High-rate phone services weren’t just a nationwide cable TV cash grab; there was plenty of grift for the local markets, too. Case in point: a California service, 976-HITS, that offered local prizes if you could solve music trivia questions. It’s probably a safe bet that the actual questions aren’t chorus lifts from Billboard #1 songs,…
It’s difficult to convey the amount of cultural influence Elvis Presley’s death had in the 1980’s; the guy was a mega star who’d worked his way into a proto-meme-like status. You couldn’t go very long in pop culture without stumbling across an Elvis reference, joke, or impression.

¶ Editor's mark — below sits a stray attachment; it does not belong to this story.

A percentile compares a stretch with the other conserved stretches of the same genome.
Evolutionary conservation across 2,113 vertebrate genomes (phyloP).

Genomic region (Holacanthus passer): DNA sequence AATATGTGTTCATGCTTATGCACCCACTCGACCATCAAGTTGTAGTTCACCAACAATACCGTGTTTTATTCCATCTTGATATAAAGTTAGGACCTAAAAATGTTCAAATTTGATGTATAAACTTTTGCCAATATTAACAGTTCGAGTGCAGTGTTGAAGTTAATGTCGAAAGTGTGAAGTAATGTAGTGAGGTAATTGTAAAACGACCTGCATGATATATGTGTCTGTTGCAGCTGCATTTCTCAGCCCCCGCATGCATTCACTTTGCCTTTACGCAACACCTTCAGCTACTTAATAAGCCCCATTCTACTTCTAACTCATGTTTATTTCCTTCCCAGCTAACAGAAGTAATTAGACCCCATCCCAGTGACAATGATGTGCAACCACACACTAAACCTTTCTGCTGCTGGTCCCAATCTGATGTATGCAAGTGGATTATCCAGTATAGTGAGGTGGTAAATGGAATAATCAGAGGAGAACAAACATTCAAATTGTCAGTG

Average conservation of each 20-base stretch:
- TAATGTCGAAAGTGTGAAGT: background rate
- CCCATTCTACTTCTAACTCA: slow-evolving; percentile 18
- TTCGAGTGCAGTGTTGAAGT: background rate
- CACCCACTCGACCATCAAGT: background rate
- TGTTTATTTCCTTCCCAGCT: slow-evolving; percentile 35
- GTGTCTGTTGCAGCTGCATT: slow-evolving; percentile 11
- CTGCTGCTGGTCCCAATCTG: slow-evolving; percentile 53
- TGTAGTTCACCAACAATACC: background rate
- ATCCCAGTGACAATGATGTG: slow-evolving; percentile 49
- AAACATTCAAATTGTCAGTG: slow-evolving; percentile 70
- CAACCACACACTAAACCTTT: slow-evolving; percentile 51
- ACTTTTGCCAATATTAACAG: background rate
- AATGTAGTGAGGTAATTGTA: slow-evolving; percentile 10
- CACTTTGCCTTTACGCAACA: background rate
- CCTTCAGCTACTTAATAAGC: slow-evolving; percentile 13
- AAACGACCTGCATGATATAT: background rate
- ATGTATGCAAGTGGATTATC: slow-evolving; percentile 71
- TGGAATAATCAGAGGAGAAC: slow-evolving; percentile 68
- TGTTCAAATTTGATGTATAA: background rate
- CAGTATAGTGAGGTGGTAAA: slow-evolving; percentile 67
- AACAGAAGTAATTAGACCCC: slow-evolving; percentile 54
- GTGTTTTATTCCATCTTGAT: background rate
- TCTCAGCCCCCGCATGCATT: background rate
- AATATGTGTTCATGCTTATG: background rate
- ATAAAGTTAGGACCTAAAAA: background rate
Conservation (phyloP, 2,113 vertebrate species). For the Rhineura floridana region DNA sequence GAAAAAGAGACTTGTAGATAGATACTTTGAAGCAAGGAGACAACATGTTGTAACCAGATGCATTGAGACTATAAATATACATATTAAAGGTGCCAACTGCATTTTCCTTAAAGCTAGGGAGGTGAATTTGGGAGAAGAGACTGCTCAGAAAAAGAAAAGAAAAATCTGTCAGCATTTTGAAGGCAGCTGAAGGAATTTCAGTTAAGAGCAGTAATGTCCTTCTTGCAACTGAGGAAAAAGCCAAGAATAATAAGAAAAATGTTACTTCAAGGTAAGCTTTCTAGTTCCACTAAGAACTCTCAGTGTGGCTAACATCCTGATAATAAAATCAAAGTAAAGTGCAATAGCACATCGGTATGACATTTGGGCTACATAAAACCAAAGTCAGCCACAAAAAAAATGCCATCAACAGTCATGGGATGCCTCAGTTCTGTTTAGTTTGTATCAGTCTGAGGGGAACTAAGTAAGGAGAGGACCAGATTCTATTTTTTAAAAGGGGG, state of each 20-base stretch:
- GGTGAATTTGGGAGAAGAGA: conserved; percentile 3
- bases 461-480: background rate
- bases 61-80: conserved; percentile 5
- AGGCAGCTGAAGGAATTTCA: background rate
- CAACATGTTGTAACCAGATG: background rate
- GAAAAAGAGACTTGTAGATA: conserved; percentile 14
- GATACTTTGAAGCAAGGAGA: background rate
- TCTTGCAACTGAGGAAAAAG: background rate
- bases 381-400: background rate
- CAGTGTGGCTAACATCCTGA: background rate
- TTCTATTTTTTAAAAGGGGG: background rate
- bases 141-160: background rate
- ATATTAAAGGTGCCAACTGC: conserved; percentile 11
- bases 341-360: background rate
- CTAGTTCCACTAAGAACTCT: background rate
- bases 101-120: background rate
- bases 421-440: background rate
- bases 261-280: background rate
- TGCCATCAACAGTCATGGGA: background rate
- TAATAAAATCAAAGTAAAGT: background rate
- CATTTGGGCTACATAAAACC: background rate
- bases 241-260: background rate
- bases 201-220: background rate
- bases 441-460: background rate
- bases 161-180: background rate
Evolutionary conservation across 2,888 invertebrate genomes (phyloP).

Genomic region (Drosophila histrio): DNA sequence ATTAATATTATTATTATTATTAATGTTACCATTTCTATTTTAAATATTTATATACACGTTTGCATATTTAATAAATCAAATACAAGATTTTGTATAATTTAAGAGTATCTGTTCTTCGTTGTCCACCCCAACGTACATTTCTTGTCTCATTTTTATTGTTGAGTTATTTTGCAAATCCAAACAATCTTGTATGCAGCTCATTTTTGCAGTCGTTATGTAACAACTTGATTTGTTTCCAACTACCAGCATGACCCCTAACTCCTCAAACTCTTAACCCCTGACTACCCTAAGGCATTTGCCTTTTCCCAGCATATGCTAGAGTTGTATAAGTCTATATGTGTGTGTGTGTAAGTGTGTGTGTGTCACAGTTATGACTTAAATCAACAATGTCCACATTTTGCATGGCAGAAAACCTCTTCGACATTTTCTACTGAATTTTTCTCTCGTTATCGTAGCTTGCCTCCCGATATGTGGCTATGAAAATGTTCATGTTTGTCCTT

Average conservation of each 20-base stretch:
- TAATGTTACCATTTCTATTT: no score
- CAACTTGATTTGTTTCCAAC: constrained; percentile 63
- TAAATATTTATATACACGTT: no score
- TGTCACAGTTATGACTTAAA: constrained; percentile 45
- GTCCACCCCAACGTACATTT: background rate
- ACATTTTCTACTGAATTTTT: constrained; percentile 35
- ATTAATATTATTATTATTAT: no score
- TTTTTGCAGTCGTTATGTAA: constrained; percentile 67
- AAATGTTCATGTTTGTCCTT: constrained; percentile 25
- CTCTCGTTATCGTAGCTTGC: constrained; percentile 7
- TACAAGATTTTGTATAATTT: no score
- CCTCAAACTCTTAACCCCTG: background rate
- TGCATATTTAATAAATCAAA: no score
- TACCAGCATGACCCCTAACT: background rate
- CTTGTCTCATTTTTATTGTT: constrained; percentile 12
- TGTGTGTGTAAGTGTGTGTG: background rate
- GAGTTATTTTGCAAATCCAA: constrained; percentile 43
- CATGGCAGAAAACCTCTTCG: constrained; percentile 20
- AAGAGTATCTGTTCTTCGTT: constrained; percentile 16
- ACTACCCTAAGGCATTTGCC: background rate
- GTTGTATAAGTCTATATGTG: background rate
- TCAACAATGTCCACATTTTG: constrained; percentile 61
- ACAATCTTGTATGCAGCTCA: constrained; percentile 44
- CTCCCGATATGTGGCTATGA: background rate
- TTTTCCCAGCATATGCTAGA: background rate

Bubbling up beneath it was a conspiracy that maybe he wasn’t dead after all, that he’d faked his embarrassing death in order to escape the clutches of fame. This was as harmless as the other conspiracy theories of the day, until someone started making a buck off of it. Enter Gail Brewer-Giorgio, an author who claimed a fictional book she wrote was recalled by the publisher because it had gotten a little too close to Elvis’ truth.
She released another book that dug into the phenomenon, centered around a taped phone conversation Giorgio had obtained that she claimed was the King himself. This book, titled “Is Elvis Alive?”, got Giorgio on the talk show circuit. The real kicker, though, was the release of the tape itself. For the low low price of way too much, anyone could hear Elvis talk about his plans for the future.
And if you wanted to pay even more for the same experience, there was a 900-number just for you.
Oh, and here’s the tape of the call.